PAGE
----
Stanley Kubrick’s classic horror film “The Shining” is unsettling to such an extent that it makes you feel uneasy right from the first scene, and hours after you’ve finished watching.

On Saturday, Jan. 18, The Little Theatre screened “The Shining” as part of their monthly Saturday Night Rewind event. These throwback events are great for anyone wishing to watch or revisit classic films in a place that has its own classic personality, as The Little looks like the archetype of an American movie theatre.

Watching “The Shining” in the theatre was especially great — it brought the creepy feel of the movie to a whole new level. The sound effects, particularly the blaring steam whistles and harsh strings throughout the film were made more disturbing by the theatre’s high definition surround sound. Not to mention the long disturbing shots on the big screen, such as the zoom ins on Jack’s (the main character’s) face, providing a more vivid view of his descent into madness.

Even still, watching this movie will make you uncomfortable regardless of setting. Right from the onset, the film gives you a feeling that something sinister is brewing, even while the characters on screen seem to be acting normal. The way the characters evoke a feeling of uncertainty and unease at any point during the film underlines the actors’ expressive performances and nuanced delivery of the script. Moreover, Jack’s declining mental state is not only demonstrated through Jack Nicholson’s great delivery, but also his visibly troubled appearance.

With respect to directing, Kubrick’s genius is unmistakable. The amalgamation of sound effects, long shots, masterclass framing, disturbing imagery, and the slow build of suspense creates a perfect horror movie. The whole film is terrifying, even during vague scenes that are meant to confuse you.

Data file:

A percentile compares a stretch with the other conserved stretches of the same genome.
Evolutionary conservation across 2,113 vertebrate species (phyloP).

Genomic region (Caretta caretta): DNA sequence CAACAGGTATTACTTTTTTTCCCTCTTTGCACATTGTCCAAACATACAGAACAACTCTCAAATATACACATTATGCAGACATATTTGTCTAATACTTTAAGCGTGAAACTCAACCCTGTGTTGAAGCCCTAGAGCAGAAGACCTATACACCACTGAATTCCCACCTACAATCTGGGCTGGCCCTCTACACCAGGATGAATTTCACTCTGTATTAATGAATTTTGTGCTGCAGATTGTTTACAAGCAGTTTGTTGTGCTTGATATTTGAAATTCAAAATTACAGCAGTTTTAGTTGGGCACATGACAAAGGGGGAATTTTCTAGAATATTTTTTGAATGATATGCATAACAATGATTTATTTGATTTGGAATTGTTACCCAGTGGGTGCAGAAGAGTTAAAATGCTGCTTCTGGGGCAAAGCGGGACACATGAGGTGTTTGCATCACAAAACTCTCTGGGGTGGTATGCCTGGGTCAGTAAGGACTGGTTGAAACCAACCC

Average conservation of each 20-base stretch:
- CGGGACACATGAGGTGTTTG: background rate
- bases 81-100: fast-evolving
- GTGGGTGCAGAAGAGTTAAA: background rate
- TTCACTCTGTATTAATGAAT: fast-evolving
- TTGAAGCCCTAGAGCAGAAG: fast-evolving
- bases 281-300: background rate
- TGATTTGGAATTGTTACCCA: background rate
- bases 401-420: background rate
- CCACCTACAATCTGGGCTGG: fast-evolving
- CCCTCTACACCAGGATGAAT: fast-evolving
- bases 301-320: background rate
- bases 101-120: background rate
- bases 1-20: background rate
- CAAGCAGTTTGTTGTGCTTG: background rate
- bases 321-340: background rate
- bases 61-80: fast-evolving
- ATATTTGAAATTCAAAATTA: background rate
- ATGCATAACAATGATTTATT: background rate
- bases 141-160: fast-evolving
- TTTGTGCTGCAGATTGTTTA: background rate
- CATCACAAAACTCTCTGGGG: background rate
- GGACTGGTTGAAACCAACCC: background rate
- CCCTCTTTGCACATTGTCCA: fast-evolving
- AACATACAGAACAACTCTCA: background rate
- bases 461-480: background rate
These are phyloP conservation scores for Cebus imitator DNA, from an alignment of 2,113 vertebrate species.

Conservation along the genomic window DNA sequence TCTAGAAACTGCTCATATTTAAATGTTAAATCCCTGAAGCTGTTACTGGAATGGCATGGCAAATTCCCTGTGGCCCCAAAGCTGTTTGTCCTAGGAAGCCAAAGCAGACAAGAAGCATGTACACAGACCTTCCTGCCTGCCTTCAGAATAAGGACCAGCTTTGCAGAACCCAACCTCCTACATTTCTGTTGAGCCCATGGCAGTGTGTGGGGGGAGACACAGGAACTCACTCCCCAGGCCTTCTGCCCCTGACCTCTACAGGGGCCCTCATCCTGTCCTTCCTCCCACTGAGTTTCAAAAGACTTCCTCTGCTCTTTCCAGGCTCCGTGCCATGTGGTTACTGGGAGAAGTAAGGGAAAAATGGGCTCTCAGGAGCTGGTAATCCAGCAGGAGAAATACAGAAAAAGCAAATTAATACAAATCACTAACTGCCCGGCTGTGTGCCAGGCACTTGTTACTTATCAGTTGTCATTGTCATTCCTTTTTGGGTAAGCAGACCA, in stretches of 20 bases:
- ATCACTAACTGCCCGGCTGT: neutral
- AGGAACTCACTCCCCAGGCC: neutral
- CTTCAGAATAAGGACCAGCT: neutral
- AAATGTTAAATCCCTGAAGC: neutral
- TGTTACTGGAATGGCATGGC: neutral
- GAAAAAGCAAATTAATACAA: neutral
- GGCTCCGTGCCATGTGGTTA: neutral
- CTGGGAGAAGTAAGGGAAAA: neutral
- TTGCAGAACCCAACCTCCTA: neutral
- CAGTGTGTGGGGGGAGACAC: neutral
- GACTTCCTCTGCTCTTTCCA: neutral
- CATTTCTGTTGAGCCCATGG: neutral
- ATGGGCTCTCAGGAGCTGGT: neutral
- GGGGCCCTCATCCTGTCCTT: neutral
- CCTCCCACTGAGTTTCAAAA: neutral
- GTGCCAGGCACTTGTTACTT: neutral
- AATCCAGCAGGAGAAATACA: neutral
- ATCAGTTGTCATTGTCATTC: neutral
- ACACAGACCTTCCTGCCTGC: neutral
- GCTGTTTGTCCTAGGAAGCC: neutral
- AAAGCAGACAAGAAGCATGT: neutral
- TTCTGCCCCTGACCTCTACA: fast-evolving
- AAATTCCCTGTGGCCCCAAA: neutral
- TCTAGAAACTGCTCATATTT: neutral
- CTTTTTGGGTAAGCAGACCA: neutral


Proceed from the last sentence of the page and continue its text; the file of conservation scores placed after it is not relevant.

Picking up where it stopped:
Another brilliance of the film is how The Overlook Hotel — the movie’s primary location — is a character in itself. From the hotel manager’s story of the building’s tragic past to the head chef’s reluctance to answer whether the hotel is truly evil or not, you start to get a sense of the hotel’s dark history, and that something about it isn’t right. As the movie progresses, however, the wicked nature of the hotel becomes even more apparent, as it begins to taunt and twist the souls of the main characters. This is Kubrick’s expertise at work. In that he is able to transform a seemingly average hotel into an almost sentient being with a real personality. 

To anyone reading this, I highly recommend you watch this film. This cinematic masterpiece will not only terrify you during its runtime, but will leave you questioning long afterwards. It might not be as good as “Cats,” (just kidding) but it’s definitely worth the watch.

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